Shows bird flight feathers with sun behind
Nankeen night heron over Noonbah wetland, its wings turned copper by the setting sun. Photo: ©Tony Neilson

The Noonbah reaction to climate change

While the rain gauges in Australia’s outback remain empty for longer, some farmers are turning to nature itself to stay on the land.

The absence of seasonal flooding rains that once regularly replenished the land across Australia’s vast channel country is forcing farmers to adapt or perish.

These are the harsh realities of climate change, with increasing numbers of farmers on properties where it hasn’t rained properly for years relying on government hand-outs to survive. And even if they manage to hang on a while longer, there is always the dark spectre of bank foreclosure.

Some are more proactive, implementing innovative ways to remain ‘out back’.

Business model

On a recent road trip through the channel country in south-west Queensland, we camped at a cattle station south of Longreach, where the family’s love of birds and the natural environment is being built into a new business model for their 52,000 ha property.

Big Angus Emmott probably counts himself more a biologist and photographer than farmer these days. And he and wife Karen are well advanced with their dream to convert part of Noonbah Station from cattle to an eco-lodge and birding reserve.

Sun-rise turns Australian bush trees deep red
Sunrise over Noonbah Station, south-west Queensland. Photo: ©Tony Neilson

Water containment

A key part of their new land use plan is the protection and containment of dams and seasonal wetlands – making water available to birds and other wildlife in even the driest conditions.

Angus is physically and conversationally ‘robust’, and when we met him over a few wines at their homestead, he was just back (with a severe dose of the flu) from lobbying the Federal Government in Canberra on climate change.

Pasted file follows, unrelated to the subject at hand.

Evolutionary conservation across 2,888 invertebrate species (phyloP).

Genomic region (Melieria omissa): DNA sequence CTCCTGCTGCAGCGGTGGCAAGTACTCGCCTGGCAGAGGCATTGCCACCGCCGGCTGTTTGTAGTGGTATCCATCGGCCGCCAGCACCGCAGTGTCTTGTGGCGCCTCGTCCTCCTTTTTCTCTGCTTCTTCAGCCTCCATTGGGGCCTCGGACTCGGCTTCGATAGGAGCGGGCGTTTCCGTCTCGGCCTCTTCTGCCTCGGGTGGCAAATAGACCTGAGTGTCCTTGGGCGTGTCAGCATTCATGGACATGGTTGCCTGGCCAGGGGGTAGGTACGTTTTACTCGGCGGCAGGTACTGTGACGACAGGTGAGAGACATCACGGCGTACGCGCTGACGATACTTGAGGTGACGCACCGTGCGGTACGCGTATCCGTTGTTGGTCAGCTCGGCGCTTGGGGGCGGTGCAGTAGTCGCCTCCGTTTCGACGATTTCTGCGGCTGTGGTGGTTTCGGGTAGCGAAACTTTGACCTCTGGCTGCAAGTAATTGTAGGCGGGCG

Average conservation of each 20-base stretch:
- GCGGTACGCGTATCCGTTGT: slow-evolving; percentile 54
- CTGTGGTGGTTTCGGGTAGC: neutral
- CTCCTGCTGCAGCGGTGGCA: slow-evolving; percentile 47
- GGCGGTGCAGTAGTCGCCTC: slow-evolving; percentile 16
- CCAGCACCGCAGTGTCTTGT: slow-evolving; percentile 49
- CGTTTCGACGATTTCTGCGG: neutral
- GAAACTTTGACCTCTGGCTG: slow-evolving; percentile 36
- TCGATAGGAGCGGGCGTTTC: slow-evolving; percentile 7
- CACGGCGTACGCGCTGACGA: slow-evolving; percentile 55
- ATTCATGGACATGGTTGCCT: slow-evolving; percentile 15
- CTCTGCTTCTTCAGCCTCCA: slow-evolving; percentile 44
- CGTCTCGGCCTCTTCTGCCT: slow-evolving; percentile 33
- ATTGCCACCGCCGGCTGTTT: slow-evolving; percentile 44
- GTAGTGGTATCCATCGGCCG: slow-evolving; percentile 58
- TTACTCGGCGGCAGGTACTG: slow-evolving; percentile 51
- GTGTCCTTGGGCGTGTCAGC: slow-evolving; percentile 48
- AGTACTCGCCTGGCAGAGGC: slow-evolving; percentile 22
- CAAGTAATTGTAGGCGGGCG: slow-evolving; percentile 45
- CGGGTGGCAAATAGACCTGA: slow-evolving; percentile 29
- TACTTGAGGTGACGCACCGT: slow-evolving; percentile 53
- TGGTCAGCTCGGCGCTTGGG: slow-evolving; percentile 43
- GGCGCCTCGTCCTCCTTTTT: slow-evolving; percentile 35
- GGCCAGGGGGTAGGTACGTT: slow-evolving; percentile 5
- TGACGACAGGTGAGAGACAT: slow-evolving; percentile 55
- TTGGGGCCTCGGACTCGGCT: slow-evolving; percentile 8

Was it worth the trip? “Apart from [Minister for Energy and Emissions] Angus Taylor’s denial position, we felt there was genuine buy-in to reducing carbon emissions.” Hope he’s right.

The little eagle is one of many good bird species that can be seen at Noonbah. Photo: ©Tony Neilson

Over 200 species

All of the images with this piece were shot at Noonbah Station, which has a current bird list of over 200. The property offers camping (watch out for the ant nests), excellent accommodation in the ‘old schoolhouse’ or a 5-bedroom house, tours and photography.

It is a bit off the beaten track but well worth the deviation. You take the turn-off to Lochern National Park about 100km south of Longreach and follow the dirt road (good condition) another 40-odd km through the park to Noonbah.

As their brochure says, it is a place like no other.

(Footnote: In late October, the Emmotts received a special award from the Bureau of Meteorology for providing rainfall reports at 9.00am every day for the past 100 years. Karen Emmott says the gaps between the ‘boom’ years of channel floods are getting longer and longer.)

©Natural Images 2019


©2018 TONY NEILSON All Rights Reserved. All images are protected by Australian copyright law and cannot be downloaded or reproduced without my permission. Please contact me.


4 thoughts on “REMAINING ‘OUT BACK’

  • Ian Gibson November 13, 2019 at 2:27 PM Reply

    I’ll put this one on my list. Great to see and thanks for the info.

    • Tony Neilson November 18, 2019 at 4:23 PM Reply

      I’m sure you will enjoy what they have to offer. Yes, it was a great coincidental catch-up at Hasties Swamp. I’m off to Christmas and Cocos Keeling Islands in about 10 days. Hope the weather is kind.

  • Beverlie Nelson November 14, 2019 at 7:23 AM Reply

    We have been there as well and just loved it. Karen and Angus were fascinating people to chat with and describe what they were trying to do. Don’t hesitate to have a visit.

  • Tony Neilson November 18, 2019 at 4:26 PM Reply

    Thank you, Beverlie – I hope lots of people make the diversion to Noonbah.

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